Listening to the tracks, one can tell that the chemistry between the band and the producer is clearly there. The resulting sound is probably the most organic yet to be heard with every instrument being played live. This real sound reaches out to the listener and evokes a myriad of emotions...but more on the album later.

Faisal Rafi’s involvement changed the entire element of the album for the band. “Before we came here (to Faisal) we would ask friends, musicians to tell us about our music.” Jaffer relates. “Although our friends loved our music, we couldn’t get a critique out of them. That’s where Faisal came in. He critiqued us and we needed that.” Raheel adds, “We got a grander, richer sound as he opened us up as musicians.”

For Kaavish, live sound is important. “If it hasn’t been played by a real person,” Maaz says, “there’s just no feeling in it.” However, the sound isn’t what describes Kaavish’s music. I asked the band what would be that one word that describes it. Initially, all three of them didn’t know what to say as it’s not easy for them to limit themselves to one particular word. Then they went on to say how they’d like their music to ‘speak to the soul’.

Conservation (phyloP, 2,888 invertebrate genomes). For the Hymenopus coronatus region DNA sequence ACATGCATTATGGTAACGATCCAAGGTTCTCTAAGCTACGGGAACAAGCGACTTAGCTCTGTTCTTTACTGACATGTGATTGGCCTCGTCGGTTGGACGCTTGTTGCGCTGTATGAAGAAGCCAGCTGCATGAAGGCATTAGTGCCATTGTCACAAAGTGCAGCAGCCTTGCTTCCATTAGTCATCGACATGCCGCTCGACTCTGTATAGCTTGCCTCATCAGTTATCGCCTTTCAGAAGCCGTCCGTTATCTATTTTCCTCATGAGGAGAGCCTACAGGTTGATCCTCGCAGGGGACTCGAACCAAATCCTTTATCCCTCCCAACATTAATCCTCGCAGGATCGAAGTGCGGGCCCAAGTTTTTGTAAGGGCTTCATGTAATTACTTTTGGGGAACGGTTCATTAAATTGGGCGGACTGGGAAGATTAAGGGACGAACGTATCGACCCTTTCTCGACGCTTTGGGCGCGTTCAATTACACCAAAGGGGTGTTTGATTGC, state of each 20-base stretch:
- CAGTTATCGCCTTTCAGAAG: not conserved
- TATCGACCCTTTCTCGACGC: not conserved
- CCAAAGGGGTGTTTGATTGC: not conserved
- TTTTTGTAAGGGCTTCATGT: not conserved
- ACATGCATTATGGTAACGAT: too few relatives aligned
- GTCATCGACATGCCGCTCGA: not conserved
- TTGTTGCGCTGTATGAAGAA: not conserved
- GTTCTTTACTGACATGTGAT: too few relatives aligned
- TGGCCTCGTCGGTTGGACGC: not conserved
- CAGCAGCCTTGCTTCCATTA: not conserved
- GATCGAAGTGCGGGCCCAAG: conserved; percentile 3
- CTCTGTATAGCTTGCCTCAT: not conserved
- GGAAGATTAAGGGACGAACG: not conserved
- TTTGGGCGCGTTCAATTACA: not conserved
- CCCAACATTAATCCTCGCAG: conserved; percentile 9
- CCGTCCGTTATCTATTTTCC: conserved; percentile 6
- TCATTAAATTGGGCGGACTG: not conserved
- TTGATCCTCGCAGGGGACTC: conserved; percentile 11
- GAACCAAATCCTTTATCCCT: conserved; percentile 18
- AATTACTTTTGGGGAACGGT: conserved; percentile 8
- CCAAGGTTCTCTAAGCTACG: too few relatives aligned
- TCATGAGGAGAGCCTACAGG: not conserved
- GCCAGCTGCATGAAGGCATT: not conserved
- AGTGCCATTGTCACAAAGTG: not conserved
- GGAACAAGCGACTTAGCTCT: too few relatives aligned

The three tracks that have made Kaavish familiar to the masses underwent a re-thinking process. Says Jaffer, “It wasn’t a re-thinking, actually. What happened was that we were now looking at things from a proper recording process. We had access to a live recording studio and with that we just had to arrange the songs in a different manner, particularly towards a live sound.”

“It was just a tweaking of the instrumentations, and bit by bit the sound changed from electronic to live,” adds Raheel.

For Kaavish, live sound is important. “If it hasn’t been played by a real person,” Maaz says, “there’s just no feeling in it.” However, the sound isn’t what describes Kaavish’s music. I asked the band members what would be that one word that describes it. Initially, all three of them didn’t know what to say as it’s not easy for them to limit themselves to one particular word. Then the band members went on to discuss how they’d like their music to ‘speak to the soul’.

“We’re trying to revive tradition, of how they did it in the old days with the melodies and the compositions, and so on and so forth.” Jaffer’s sentiments are understandable, considering the fact that he is the son of Nayyara Noor, the venerable ghazal singer. And Maaz, having being friends with Jaffer for nearly a decade, echoes the singer’s sentiments. The discovery of Raheel — who also agrees to the acoustic sound — is what completes them as a band.